These feathers are so dense and lengthy that they typically impede the poor bird’s vision. This has psychological implications; Polishes tend to be bit nervous and startle easily, and since they are also good fliers this means clipping wings or keeping them in a covered run is a must unless you want the fun of getting your prized bird down off of the roof or out of a tree.
So while they may be a bit spazzy, Polishes bring more than looks to your flock. They are solid if unreliable layers, with hens showing great variation in laying abilities.
Some produce barely 120 eggs a year while others crank out 200+. It just depends, and there is seemingly no rhyme or reason to this quirk. Polishes are also fairly small birds, and so are not ideally suited to be raised for meat.
Something else to keep in mind if you just really love Polishes and want to expand your flock is that they are not particularly broody, but that means they are poor mothers.
You won’t struggle to get eggs out of their nests but you’ll need to incubate fertilized eggs yourself since mothers won’t often sit on their eggs reliably.
9. Appenzeller Spitzhauben
A Swiss breed, though not one officially recognized by the APA, the Appenzeller Spitzhauben is my very favorite chicken on this list. Seriously, just look at them!
Incredibly athletic, with beautiful picturesque plumage, and topped by a reserved but spiky crest, these chickens just look right! They are also notable for possessing a forked or “devil” comb which splits in front of the crest, making them even more exotic looking.
If sheet beauty is what you are after, I don’t think you can do any better than the Appenzeller Spitzhauben- at least in my totally unbiased opinion…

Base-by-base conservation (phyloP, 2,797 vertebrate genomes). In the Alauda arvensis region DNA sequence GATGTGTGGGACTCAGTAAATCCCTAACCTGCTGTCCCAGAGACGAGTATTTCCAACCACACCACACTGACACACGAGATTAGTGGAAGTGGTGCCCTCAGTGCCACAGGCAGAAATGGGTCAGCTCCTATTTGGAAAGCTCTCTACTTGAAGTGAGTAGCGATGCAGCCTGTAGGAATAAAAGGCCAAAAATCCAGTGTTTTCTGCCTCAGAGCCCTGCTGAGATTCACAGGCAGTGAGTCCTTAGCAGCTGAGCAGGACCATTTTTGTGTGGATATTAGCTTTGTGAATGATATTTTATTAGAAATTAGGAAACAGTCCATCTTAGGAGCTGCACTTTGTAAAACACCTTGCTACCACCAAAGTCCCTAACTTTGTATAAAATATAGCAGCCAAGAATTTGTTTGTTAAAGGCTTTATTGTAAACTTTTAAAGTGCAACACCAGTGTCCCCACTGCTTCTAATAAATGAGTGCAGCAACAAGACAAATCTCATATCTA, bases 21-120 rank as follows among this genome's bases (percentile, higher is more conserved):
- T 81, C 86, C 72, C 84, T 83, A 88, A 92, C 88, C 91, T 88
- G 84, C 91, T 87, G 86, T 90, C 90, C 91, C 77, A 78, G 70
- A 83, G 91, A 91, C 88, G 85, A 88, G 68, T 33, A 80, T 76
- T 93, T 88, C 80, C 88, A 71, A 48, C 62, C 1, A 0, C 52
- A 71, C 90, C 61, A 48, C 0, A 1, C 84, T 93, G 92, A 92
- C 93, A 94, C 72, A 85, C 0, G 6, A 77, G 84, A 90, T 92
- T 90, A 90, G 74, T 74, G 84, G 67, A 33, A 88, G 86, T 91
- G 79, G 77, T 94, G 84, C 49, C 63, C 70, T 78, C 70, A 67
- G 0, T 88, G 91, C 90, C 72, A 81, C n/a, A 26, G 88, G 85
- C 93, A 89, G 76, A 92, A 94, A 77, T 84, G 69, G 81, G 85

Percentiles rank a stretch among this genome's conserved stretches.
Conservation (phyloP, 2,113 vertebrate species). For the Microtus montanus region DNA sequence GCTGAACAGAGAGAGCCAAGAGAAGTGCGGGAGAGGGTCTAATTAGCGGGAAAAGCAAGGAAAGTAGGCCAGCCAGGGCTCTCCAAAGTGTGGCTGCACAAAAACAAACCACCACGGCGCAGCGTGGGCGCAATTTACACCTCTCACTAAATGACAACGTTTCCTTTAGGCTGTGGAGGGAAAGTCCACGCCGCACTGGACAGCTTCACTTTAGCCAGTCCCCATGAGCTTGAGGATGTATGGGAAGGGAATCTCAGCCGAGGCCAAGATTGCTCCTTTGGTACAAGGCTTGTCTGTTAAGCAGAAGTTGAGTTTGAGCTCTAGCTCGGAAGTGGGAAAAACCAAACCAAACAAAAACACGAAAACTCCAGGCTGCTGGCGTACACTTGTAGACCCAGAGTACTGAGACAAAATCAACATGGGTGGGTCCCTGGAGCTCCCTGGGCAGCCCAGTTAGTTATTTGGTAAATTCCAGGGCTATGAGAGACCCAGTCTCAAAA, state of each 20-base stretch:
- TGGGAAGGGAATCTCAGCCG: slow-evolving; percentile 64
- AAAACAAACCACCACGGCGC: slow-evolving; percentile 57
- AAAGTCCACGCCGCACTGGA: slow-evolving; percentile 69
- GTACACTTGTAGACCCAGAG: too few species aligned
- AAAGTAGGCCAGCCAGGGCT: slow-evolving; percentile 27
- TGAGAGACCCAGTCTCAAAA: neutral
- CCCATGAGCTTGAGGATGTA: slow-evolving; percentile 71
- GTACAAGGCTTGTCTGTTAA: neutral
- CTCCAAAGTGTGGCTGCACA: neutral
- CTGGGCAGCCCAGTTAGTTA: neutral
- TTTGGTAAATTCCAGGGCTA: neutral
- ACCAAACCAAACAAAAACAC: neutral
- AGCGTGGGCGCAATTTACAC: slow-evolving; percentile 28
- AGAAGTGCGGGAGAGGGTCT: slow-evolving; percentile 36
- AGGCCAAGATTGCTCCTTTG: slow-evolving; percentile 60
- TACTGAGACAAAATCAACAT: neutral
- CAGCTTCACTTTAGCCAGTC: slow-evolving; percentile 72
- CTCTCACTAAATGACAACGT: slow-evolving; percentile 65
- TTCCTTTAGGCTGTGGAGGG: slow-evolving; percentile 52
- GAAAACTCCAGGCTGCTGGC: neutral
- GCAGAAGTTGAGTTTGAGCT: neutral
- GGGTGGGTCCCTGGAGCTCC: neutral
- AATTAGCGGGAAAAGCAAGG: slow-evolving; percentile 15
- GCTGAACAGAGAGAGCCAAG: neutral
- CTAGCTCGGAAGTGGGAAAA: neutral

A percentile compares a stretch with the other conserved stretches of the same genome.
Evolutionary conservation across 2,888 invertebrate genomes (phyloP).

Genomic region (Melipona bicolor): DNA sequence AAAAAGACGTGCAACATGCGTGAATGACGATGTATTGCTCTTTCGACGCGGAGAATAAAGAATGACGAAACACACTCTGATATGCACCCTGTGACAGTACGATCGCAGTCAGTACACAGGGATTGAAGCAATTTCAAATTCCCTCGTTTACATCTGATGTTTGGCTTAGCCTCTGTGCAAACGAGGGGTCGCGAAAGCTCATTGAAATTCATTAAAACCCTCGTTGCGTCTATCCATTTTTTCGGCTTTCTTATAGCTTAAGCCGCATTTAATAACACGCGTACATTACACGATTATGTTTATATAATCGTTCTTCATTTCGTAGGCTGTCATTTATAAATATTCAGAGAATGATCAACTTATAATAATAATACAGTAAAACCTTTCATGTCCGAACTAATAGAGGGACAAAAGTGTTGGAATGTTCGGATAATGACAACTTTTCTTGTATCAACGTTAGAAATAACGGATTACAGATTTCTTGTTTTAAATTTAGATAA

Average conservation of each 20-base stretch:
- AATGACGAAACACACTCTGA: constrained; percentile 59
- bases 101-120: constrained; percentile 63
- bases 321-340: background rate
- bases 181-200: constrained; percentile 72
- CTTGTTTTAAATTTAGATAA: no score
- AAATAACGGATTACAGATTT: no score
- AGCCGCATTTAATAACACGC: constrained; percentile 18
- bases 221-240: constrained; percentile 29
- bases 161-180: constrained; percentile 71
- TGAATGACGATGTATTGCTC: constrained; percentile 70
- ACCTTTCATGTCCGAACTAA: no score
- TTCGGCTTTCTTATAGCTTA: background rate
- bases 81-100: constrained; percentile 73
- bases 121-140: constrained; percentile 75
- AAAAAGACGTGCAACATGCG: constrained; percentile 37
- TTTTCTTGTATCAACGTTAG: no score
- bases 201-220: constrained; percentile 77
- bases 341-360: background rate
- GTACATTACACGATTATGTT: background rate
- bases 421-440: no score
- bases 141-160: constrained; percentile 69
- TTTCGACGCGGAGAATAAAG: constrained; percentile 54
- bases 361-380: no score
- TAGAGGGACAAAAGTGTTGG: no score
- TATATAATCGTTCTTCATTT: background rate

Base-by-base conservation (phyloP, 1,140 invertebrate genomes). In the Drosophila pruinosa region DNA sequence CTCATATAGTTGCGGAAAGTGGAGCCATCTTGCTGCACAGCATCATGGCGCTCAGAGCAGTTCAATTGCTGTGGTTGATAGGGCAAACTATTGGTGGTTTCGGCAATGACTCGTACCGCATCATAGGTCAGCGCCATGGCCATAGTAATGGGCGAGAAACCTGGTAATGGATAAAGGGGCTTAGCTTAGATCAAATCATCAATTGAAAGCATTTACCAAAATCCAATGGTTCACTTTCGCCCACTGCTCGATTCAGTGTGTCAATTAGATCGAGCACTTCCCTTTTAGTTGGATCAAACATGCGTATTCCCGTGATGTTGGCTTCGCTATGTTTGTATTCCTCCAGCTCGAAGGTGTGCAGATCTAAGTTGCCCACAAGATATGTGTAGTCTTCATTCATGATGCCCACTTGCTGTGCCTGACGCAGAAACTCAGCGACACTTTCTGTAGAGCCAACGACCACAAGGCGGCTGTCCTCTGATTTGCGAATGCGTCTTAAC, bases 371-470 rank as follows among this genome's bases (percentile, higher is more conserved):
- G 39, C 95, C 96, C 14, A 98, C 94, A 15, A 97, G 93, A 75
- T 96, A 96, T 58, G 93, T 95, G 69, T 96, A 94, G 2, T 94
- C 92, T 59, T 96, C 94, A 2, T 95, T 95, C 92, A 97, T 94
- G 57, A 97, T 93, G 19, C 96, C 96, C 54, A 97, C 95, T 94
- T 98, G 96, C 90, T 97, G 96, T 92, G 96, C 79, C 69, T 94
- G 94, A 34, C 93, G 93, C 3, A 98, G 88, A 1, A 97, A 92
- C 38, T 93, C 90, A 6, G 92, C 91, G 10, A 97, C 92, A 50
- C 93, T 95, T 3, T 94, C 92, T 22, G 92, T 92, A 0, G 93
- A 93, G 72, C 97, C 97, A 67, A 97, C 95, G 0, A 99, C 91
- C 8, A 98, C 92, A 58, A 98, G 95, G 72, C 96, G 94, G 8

But what can these lovelies do for you? Are they just show birds?
No: Appenzeller Spitzhaubens are modest layers and a few hens can easily keep a family in eggs all year long, usually laying between 170 and 200. More good news is that these chickens are cold hardy, and will lay all winter long.
Hens are moderately broody, and excellent mothers when they do decide to hatch their eggs, so you can depend on them to increase the size of your flock naturally. Also, despite their cold preference, they don’t seem to struggle in the heat like some other crested breeds with denser feathers.
Appenzeller Spitzhaubens are also super alert and energetic birds. They love to forage and explore, are keen against predators, and can typically take care of themselves despite their slight build, though you should also know they are quite capable fliers.
One common anecdote from owners is that of their birds happily roosting in trees during blistering-cold weather, seemingly oblivious to the bad conditions!
Though they are skittish and sometimes standoffish, when raised from chicks and interacted with regularly they tend to be friendly and get along fine with people. Extraordinary good looks, free spirits and capable egg layers; what is not to love?
Another ancient breed, this time from Russia (or at least first documented in Russia), the Pavlovskaya is notable for extreme cold hardiness and a tufted, sprouting crest similar to the Appenzeller Spitzhauben above.
Once thought totally extinct, the breed has made a comeback in Russia but is still almost totally unknown in the west. What few farms that do hatch them usually produce less than 100 viable chicks a year.
The only reason to own one of these fascinating birds is if you have a special interest in the breed, or want to assist with conservancy. Hens lay maybe 60 eggs per year, and raising these rare and precious birds for meat is almost unthinkable.
Even so, they tend to be very calm and docile, so their interactions with friendly humans are pleasant.
As mentioned, they are quite cold hardy, and trend towards being quite healthy. They are not edgy or nervous as a rule, but they still like plenty of room to move around, more than other sedate breeds.
Also notably, they do not tolerate confinement for extended periods well at all. If you want to keep Pavlovskayas make sure you invest in an oversized coop and run despite their modest size.
Tim is a farm boy with vast experience on homesteads, and with survival and prepping. He lives a self-reliant lifestyle along with his aging mother in a quiet and very conservative little town in Ohio. He teaches folks about security, prepping and self-sufficiency not just through his witty writing, but also in person.